Travelling to Iran during Muharram and Ashura
There are various traditions such as Ta’ziyeh, a kind of street theater in costume inspired by historical and religious events which happened in Karbala battle about 1400 years ago and Nakhl Gardani, carrying a majestic wooden Nakhl – a symbol of Imam Hussein’s coffin – on the shoulders of mourners.
Visiting Iran during Ashura and Muharram can be a truly extraordinary experience – and a perfect time to experience one of the most important and significant events of Shia Muslims in Iran.
You might think it sensible to avoid Iran during the Ramadan month or travel to Iran during Ashura followed by the most important religious holiday, just as you might skip China during the Lunar New Year or Europe during Christmas.
But Ashura in Iran can be a fascinating time to travel in the country, as it allows particular insights into the Shia Muslims and hospitable disposition of the Iranian people.
A visit to Iran during Muharram and Ashura is one of the best opportunities to learn about its most prominent religion – and a chance to learn about a local culture in a new and intimate way.
On the day of Tasu’a literally means ninth and in the Islamic calendar refers to the ninth day of Muharram. and the next day that is Ashura on all government offices, universities, sporting arena, Bazaars, museums are are closed on this day.
Muharram – The Story of Imam Hussein
Muharram is a month of remembrance and modern Shia meditation that is often considered synonymous with Ashura. Ashura, which literally means the “Tenth” in Arabic, refers to the tenth day of Muharram. It is well-known because of historical significance and mourning for the murder of Hussein ibn Ali, the grandson of Muhammad.
Shiite begin mourning from the first night of Muharram and continue for ten nights, climaxing on the 10th of Muharram, known as the Day of Ashura. The last few days up until and including the Day of Ashura are the most important because these were the days in which Imam Hussein and his family and followers (including women, children and elderly people) were deprived of water from the 7th onward and on the 10th, Imam Hussain and 72 of his followers were killed by the army of Yazid I at the Battle of Karbala on Yazid’s orders. The surviving members of Imam Hussein’s family and those of his followers were taken captive, marched to Damascus, and imprisoned there.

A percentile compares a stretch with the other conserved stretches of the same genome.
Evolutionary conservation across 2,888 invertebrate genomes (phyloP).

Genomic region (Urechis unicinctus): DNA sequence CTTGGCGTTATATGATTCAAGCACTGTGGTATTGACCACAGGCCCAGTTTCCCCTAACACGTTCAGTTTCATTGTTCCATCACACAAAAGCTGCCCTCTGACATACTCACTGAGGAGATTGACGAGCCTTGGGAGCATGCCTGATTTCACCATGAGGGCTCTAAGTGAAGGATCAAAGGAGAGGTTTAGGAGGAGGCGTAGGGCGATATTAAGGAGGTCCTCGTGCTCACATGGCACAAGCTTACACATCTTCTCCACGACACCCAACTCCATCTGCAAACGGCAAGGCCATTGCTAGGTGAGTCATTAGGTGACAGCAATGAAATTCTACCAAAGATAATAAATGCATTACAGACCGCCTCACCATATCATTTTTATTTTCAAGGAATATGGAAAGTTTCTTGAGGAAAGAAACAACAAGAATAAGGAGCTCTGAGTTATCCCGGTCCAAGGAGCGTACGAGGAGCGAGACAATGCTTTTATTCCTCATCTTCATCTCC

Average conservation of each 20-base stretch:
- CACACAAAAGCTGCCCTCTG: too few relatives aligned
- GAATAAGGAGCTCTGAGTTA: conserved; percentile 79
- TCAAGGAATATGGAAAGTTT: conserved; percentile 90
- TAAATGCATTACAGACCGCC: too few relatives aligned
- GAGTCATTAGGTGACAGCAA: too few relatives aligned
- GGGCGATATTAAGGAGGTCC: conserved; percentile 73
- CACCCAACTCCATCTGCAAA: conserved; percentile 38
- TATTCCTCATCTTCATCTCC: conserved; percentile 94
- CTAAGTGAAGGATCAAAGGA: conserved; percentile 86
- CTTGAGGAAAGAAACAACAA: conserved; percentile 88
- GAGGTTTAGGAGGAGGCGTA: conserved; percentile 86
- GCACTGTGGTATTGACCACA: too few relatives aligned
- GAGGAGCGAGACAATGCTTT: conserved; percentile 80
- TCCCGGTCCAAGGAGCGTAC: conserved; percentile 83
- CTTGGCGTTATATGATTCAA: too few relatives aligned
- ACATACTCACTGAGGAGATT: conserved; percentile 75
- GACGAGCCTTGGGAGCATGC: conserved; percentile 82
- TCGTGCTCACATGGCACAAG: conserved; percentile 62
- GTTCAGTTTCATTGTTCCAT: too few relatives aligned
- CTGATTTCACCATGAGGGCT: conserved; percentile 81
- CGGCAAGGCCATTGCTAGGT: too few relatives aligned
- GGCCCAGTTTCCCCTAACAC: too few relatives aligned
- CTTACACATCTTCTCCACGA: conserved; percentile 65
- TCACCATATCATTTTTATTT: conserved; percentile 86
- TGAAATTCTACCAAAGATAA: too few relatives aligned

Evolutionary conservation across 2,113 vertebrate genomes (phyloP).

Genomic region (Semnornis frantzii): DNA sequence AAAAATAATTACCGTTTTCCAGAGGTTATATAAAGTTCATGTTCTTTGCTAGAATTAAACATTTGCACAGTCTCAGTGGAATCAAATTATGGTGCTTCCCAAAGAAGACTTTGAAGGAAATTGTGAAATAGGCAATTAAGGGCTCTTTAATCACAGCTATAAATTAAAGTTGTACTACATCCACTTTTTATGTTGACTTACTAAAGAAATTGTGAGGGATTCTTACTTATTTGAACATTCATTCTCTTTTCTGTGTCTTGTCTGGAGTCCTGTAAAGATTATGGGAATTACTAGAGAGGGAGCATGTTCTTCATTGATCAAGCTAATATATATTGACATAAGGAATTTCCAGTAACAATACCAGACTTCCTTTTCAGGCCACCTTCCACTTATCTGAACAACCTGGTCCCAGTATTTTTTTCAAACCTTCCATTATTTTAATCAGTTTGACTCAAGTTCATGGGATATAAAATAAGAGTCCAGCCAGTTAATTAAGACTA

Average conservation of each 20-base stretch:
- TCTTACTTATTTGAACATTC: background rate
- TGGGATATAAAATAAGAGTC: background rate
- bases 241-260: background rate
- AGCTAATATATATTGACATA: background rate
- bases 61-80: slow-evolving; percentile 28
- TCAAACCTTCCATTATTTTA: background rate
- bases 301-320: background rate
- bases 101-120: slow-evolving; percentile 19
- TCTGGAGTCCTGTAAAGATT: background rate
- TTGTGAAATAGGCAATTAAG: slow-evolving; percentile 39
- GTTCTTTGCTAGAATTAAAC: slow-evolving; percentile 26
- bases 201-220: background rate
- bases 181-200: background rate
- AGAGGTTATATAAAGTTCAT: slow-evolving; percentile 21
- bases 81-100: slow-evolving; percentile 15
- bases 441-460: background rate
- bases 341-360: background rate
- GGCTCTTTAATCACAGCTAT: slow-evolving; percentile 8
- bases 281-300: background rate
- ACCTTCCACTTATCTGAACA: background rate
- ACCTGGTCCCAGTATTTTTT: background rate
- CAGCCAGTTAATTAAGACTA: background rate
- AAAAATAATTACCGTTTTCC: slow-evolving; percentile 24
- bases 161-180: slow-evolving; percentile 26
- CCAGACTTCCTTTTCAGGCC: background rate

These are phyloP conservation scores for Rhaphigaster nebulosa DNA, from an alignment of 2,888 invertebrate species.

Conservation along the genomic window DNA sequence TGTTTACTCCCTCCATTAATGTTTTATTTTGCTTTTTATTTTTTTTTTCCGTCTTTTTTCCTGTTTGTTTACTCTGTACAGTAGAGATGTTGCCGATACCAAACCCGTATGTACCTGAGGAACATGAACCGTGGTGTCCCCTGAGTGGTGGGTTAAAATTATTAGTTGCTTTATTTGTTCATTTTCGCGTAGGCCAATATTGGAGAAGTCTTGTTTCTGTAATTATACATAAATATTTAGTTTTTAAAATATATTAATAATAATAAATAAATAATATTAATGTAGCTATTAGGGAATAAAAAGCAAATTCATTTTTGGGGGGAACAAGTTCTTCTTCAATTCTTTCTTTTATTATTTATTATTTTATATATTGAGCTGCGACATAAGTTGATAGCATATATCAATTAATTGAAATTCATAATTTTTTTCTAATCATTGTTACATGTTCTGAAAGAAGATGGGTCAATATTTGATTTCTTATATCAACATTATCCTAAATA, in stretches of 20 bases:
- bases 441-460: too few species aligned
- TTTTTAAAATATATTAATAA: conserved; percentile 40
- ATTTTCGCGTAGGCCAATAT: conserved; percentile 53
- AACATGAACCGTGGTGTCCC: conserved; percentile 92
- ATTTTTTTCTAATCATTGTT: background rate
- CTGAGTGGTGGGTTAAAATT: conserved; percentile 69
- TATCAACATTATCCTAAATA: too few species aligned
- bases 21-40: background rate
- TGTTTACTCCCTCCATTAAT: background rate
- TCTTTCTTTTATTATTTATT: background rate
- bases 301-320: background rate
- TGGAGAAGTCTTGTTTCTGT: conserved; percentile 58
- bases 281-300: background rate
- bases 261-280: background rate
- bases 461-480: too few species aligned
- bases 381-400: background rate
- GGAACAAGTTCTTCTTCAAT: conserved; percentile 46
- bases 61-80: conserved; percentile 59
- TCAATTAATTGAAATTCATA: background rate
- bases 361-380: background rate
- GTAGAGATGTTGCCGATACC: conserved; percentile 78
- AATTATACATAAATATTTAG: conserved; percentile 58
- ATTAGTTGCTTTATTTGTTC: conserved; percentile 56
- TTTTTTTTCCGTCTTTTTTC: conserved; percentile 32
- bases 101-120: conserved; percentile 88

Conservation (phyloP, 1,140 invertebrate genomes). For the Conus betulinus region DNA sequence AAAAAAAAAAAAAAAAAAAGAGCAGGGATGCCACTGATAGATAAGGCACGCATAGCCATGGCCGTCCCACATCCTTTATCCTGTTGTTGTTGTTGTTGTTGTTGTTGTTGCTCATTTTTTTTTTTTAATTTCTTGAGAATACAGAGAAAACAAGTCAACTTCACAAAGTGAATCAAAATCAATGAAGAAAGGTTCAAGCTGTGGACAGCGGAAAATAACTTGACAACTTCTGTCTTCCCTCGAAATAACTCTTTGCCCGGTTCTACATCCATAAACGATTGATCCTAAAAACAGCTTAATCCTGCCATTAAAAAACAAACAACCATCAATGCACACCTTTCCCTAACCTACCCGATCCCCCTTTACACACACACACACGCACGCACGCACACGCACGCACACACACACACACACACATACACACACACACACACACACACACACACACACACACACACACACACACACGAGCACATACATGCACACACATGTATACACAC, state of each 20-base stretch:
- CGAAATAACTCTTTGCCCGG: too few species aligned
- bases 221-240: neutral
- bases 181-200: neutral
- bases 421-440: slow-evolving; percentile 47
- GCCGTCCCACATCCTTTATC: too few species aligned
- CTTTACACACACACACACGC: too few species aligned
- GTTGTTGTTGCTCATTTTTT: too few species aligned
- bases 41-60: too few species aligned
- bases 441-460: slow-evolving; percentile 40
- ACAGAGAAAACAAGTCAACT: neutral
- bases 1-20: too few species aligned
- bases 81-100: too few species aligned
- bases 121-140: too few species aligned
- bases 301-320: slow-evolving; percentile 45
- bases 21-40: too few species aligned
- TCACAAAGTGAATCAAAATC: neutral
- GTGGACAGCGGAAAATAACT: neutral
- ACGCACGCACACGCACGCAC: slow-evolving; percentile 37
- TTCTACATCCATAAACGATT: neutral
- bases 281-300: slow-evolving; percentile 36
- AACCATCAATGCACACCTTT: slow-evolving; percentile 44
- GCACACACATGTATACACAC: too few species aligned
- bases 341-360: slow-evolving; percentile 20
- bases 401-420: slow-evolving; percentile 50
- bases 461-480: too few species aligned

In Iran, for the first ten days of the month believers gather in prayer halls, mosques, and makeshift tents in the streets where they participate in mourning ceremonies, ritual chestbeating, and lamentations, as well as processions that march through the streets carrying battle standards. At the end of every ceremony, cooked food that has been offered as a pledge (nazr) to Imam Hossein is distributed to participants and to the poor.
Shi’as believe that Imam Hossein is the host of this ceremony and undertake the preparations in his name, and that consuming this food has healing properties. They feel that by mourning for the martyred Imam, feeding mourners in his name, or slaking their thirst, they receive blessings and divine reward.
Ta’zieh in Iran – A UNESCO Intangible Cultural Heritage
One form of mourning is the theatrical re-enactment of the Battle of Karbala. In Iran this is called taziya or taziyeh. Theatrical groups that specialize in taziya are called taziya groups.
Taziyas were popular through the Qajar dynasty until the early twentieth century, but the re-enactments slowly declined until they were mostly abandoned in the large cities by the early 1940s.
Nonetheless, taziyas continued to exist in Iran on a smaller scale especially in more rural and traditional areas.
Reza Shah, the first of the Pahlavi dynasty, had outlawed taziyas. Despite attempts since 1979, Muharram processions and various forms of the rawza khani are still more common.
Ta’zieh ritual inscribed in 2010 on the representative list of the intangible cultural heritage of humanity, UNESCO.
Manners for Visitors during Ramadan in Iran
For visitors who don’t know very much about Muharram and Ashura ritual, it can be a bit unknown to visit the country during this time of year.But with the right knowledge and guidance, a visit to Iran during Ashura is one of the best chance to learn about one of the most significant events in the Shi’a calendar.
Generally there is no any special limitation on this event. Although it’s best to avoid wear bright reds and pinks, especially during the day of Ashura, when Iranians observe mourning for Imam Hossein. All government offices, universities, sporting arena, bazaars, museums are are closed on this day.
Are Shops and Tourist Places Closed During Ashura?
Most of the attractions like Museums will be closed During Tasu’a (Tuesday, September 18, 2018) and Ashura (Wednesday, September 19, 2018). Most grocery stores and restaurants in Iran will be opened During Tasu’a and Ashura.